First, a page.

|Message In A Sandwich|
(kol 'aam wantom bekhair)
I am taking a closer look at a very small risk. May I say the presentation used is only meant to clarify a picture that in a clear day it is difficult enough to see.
Starting A Small Sandwich Shop (based on facts).
Those of us who decided to create a job for themselves without training or help are in for a big surprise if they thought selling sandwiches is easy.Here are some factors that can make a difference to the business, a difference between success and failure.
1 – The Person, the Potential Business Man
- Does he have the vision to see a need for sandwiches in the market that can be profitably filled?
Does he have this ‘vision’ quality, or does he not?
- Is he able to wait for a few months without a salary? After spending money to get the shop ready, can he wait long enough for the first salary?
- His social circumstances (wife, children, parents) are they flexible enough to accommodate unforeseen work demands? Office work is from 9 to 5, in a sandwich shop this can require working from 10 AM to 3 AM to make it viable. Not every person looking for a job find these hours possible or practical.
2 – Organisation and Management
- Are you able to do most of the necessary tasks efficiently?
- Can you differentiate between important, waste, and urgent?
- Can you turn your limitations, errors, mistakes and difficulties to the advantage of the sandwich shop?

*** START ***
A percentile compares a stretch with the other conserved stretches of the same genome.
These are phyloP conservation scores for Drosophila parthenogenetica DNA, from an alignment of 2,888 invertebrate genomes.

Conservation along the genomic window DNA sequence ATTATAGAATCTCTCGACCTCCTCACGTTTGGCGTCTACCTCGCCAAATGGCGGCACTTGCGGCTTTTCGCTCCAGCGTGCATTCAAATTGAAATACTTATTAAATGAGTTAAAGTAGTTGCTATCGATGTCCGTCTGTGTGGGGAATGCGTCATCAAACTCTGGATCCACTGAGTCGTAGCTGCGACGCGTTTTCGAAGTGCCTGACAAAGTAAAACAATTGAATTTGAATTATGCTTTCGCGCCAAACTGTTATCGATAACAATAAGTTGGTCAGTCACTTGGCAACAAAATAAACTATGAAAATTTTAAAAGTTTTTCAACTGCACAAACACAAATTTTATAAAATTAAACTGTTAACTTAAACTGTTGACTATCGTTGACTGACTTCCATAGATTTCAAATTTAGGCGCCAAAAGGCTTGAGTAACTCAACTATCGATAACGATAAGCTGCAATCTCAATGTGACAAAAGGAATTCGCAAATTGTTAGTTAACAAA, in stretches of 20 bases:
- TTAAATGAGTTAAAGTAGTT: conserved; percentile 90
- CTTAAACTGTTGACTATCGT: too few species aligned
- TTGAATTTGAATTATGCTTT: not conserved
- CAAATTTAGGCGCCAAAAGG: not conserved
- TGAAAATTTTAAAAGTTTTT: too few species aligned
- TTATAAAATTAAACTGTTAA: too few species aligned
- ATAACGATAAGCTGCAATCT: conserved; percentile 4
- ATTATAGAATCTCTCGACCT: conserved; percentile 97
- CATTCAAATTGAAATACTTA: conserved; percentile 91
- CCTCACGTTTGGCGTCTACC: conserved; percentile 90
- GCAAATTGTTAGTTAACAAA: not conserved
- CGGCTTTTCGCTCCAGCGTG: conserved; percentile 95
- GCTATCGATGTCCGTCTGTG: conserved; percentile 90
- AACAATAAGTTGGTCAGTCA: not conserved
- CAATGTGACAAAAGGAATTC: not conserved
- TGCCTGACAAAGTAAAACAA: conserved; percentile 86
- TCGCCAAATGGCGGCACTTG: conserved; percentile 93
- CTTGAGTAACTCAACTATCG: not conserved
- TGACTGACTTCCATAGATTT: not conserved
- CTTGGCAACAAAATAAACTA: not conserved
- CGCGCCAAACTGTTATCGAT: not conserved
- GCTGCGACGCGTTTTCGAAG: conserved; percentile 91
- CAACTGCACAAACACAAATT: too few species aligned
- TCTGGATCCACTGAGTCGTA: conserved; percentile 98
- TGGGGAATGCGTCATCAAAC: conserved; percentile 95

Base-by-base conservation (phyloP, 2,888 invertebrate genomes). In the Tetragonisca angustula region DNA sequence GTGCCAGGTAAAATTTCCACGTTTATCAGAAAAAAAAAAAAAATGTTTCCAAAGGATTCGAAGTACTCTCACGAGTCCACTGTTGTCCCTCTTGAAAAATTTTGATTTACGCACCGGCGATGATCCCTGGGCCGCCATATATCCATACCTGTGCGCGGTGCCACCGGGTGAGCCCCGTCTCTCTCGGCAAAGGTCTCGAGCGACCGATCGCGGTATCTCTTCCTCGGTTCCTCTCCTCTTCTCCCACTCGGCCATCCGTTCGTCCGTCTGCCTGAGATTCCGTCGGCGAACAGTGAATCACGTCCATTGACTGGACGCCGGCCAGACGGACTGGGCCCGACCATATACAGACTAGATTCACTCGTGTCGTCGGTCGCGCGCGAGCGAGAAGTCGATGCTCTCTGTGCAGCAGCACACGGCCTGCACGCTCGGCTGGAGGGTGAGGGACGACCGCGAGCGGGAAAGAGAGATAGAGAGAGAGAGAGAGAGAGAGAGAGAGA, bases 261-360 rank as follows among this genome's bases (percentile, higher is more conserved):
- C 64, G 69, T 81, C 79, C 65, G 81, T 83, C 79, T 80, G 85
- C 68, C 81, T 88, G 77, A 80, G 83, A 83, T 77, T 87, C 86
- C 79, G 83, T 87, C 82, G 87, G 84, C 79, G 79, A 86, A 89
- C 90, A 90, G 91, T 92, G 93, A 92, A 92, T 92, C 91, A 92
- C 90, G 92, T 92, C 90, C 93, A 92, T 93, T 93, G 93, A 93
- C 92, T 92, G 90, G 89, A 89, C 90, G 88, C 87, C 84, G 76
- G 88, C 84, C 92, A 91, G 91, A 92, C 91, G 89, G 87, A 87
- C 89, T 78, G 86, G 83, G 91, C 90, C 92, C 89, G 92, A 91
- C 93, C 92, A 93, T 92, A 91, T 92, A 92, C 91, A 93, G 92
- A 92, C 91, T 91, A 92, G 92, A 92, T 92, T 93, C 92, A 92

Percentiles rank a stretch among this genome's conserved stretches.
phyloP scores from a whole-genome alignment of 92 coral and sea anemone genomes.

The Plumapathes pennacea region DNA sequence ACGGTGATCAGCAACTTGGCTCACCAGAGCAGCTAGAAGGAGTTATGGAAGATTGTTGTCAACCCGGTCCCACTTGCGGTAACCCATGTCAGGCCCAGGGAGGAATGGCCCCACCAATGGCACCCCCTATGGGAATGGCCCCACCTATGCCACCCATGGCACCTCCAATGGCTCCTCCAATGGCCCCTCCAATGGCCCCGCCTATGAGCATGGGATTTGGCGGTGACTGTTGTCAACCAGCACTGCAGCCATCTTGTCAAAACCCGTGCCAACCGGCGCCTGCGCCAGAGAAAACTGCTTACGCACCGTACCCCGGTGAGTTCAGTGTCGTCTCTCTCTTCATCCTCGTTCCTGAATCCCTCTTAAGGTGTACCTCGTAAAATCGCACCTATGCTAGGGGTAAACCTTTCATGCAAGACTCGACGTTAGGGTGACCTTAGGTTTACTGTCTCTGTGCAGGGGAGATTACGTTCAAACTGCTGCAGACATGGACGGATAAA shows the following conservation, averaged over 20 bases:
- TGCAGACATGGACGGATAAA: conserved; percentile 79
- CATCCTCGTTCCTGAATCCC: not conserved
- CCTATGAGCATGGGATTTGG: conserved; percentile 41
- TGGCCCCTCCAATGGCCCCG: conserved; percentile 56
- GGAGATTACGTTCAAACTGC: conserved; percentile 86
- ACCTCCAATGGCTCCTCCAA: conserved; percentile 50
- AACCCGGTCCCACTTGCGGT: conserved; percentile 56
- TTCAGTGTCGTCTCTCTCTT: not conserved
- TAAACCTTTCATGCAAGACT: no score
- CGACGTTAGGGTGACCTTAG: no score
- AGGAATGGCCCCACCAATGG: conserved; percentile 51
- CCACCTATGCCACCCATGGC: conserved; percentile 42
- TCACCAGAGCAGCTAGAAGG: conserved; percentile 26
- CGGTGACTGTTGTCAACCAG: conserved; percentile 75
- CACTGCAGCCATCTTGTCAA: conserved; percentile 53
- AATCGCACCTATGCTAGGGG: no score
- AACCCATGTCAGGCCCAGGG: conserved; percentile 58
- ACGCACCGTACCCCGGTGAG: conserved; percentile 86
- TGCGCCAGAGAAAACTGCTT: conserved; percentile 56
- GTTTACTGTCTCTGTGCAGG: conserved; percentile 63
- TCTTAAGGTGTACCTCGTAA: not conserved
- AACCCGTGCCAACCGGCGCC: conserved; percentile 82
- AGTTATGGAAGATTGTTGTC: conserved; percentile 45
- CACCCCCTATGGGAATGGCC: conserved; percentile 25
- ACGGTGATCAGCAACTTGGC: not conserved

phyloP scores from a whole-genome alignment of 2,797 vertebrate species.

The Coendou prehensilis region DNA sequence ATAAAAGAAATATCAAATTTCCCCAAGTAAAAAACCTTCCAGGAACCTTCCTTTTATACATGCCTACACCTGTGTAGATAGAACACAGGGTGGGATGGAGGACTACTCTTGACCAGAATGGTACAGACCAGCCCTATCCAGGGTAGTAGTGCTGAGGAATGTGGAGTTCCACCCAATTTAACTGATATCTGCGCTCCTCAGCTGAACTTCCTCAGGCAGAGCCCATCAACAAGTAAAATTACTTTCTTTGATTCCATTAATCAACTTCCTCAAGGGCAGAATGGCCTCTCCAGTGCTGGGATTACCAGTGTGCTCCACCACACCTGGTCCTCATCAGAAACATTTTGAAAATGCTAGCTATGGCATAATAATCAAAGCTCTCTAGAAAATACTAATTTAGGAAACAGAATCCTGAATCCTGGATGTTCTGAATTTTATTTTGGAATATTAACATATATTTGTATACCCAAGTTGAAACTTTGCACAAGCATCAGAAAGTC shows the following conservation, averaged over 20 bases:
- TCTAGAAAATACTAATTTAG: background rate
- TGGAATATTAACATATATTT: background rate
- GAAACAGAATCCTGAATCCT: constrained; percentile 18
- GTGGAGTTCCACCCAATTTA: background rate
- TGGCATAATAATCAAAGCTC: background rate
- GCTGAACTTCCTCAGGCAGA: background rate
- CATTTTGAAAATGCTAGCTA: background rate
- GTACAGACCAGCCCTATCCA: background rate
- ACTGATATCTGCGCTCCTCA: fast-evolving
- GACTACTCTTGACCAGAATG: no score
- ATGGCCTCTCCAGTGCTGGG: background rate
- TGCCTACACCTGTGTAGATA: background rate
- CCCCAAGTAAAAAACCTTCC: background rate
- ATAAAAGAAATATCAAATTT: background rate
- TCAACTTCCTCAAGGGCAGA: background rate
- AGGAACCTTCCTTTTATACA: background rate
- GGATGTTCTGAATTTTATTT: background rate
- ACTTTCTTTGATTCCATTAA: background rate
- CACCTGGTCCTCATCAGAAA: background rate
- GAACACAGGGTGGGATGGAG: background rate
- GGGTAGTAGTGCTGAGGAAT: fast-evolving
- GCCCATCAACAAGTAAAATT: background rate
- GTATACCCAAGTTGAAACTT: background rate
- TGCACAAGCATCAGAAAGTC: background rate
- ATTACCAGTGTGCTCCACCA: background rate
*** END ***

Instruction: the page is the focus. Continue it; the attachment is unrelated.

- In the short term, do you accept what is good for the shop may not be good for you?
3 – The Shop
- The location of the shop, its size and rent.
- Car park, staff, and the suppliers ( special attention was given to meat and vegetable suppliers – they prefer supplying large quantities which require large freezers a shop of this size – and rent - can not accommodate. After 5 PM the plumbers were paid double the day rate).
4 – The Market
- The law (employment and taxes), the competition, the economy of the area.
- The cost of the sandwich, and the selling price.
5 - Luck
You are putting every effort to make a success of every penny you spent, and you are focused all the time. You can not afford making the same mistake twice, and every hour, day and night, is dedicated to the shop. Your wife gave birth to a child, both are in excellent health, and everything is wonderful.
It looks risky already for some who are contemplating selling sandwiches although for those who know the business, or have the talent, they may own more shops than they care to remember.
Taking risks is a quality in every one of us, and we differ in only how much risk one can accept.
We might disagree on what I call ‘risk’ since it may look to you a normal sequence of actions and reactions, and the market need for sandwiches may seem obvious to you and explained by market forces: supply and demand.
Some factors you control, some controlled by others, and few no one can control.
How about managing a really big restaurant in 3 floors? If the small sandwich shop looked difficult enough, you better stop reading and move on to something you know you are very good at. This restaurant has 4 kitchens, 5 toilets, 60 staff , 120 tables, 400 chairs, and 1000 customers every day. Here the factors for success and failure are more complex and less clear, and the consequences are far reaching (60 families now depend on your success).
How about a place with 1,800 staff and receives 15,000 customers every day, a university for example?
How easy is it managing 6 million lives?